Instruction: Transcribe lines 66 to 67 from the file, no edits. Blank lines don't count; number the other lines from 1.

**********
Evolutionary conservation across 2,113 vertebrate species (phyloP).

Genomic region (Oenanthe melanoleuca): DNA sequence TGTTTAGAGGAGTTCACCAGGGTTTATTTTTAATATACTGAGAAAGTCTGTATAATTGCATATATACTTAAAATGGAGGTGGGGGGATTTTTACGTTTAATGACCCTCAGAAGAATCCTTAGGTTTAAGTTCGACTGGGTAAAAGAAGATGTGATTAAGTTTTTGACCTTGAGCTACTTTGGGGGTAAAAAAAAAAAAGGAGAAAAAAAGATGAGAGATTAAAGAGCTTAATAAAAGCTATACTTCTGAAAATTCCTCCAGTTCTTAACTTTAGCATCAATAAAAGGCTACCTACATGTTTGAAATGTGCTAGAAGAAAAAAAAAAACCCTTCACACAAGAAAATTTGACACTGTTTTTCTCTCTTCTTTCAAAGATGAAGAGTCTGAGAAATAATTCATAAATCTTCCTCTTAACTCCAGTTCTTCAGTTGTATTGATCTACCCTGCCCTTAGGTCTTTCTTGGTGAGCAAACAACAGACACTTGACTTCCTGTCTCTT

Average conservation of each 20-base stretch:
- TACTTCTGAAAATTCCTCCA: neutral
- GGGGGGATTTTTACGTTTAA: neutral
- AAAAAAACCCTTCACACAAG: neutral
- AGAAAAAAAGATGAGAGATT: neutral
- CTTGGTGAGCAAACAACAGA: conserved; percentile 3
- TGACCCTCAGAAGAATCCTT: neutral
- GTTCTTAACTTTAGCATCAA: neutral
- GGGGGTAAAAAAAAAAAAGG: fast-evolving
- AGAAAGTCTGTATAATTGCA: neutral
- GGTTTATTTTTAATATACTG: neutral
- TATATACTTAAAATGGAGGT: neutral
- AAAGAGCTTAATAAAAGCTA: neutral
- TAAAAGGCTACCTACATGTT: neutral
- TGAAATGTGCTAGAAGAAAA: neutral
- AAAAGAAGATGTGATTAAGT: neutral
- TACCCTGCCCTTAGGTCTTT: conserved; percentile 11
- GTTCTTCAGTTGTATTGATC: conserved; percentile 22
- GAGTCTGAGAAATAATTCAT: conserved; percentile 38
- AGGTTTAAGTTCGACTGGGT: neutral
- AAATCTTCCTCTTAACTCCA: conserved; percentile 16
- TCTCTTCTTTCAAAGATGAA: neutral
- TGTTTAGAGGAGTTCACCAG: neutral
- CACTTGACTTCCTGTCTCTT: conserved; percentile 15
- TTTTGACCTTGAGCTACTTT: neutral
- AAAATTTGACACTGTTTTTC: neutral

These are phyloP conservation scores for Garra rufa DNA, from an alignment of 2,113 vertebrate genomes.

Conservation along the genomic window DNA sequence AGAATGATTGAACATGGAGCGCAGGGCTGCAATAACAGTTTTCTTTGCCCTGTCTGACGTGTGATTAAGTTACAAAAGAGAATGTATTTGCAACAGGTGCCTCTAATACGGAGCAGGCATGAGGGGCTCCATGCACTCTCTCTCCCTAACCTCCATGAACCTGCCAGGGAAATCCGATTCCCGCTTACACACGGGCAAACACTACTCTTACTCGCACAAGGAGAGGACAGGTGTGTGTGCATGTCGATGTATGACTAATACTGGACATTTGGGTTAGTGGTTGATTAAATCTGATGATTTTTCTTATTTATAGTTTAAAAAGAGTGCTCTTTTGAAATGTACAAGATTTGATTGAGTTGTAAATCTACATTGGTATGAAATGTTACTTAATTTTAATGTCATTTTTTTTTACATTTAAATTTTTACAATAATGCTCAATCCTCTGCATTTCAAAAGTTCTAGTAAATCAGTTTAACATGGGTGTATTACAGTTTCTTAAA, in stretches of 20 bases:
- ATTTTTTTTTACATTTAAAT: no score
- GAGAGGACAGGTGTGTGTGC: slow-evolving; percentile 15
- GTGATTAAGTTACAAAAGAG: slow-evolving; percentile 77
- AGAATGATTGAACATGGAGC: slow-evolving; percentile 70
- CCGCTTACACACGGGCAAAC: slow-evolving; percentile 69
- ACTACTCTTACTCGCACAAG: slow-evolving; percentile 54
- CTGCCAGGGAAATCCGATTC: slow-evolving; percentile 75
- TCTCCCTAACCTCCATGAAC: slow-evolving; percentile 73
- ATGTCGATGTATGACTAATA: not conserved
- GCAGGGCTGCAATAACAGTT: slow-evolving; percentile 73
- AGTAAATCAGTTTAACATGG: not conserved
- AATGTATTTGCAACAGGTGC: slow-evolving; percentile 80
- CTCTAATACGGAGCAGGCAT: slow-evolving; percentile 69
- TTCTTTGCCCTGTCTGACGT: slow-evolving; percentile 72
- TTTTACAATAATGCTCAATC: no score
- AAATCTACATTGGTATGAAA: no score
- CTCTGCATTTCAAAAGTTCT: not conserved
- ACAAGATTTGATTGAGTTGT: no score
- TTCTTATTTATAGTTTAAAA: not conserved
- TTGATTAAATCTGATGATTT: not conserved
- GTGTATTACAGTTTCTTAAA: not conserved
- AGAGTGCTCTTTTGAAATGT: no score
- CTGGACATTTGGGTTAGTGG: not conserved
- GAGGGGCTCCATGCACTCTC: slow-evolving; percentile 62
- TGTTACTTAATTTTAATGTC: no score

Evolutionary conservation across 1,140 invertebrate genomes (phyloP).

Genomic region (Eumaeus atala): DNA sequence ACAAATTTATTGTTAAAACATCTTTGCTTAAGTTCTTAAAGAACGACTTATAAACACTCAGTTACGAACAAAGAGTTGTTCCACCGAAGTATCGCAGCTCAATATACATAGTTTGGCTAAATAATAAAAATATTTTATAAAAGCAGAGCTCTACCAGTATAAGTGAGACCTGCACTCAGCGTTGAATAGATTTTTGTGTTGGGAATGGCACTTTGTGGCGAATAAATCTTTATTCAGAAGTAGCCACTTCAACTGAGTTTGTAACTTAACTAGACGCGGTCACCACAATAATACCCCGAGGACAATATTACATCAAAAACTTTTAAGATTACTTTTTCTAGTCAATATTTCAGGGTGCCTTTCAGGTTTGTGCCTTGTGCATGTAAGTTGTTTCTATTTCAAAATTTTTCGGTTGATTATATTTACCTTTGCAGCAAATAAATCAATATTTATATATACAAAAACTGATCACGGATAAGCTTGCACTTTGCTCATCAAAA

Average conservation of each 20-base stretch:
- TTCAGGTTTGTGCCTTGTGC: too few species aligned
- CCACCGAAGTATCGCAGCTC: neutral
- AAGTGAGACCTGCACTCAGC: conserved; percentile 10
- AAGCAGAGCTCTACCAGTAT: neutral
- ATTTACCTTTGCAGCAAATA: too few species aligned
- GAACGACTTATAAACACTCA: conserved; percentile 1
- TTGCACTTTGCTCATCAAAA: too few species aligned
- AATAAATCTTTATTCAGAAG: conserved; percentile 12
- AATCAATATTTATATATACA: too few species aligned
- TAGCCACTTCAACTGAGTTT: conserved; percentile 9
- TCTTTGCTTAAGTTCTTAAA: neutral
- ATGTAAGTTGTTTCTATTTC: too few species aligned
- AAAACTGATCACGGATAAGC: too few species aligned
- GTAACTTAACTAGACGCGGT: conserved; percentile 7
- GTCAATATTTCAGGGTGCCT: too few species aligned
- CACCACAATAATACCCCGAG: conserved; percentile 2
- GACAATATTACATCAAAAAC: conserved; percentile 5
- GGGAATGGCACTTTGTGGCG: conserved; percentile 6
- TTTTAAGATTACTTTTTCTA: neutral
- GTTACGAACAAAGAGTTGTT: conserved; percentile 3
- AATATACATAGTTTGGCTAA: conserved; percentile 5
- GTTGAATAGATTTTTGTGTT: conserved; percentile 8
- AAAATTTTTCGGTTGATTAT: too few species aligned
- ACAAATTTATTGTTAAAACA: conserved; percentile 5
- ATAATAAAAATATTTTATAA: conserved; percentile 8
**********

- AATAAATCTTTATTCAGAAG: conserved; percentile 12
- AATCAATATTTATATATACA: too few species aligned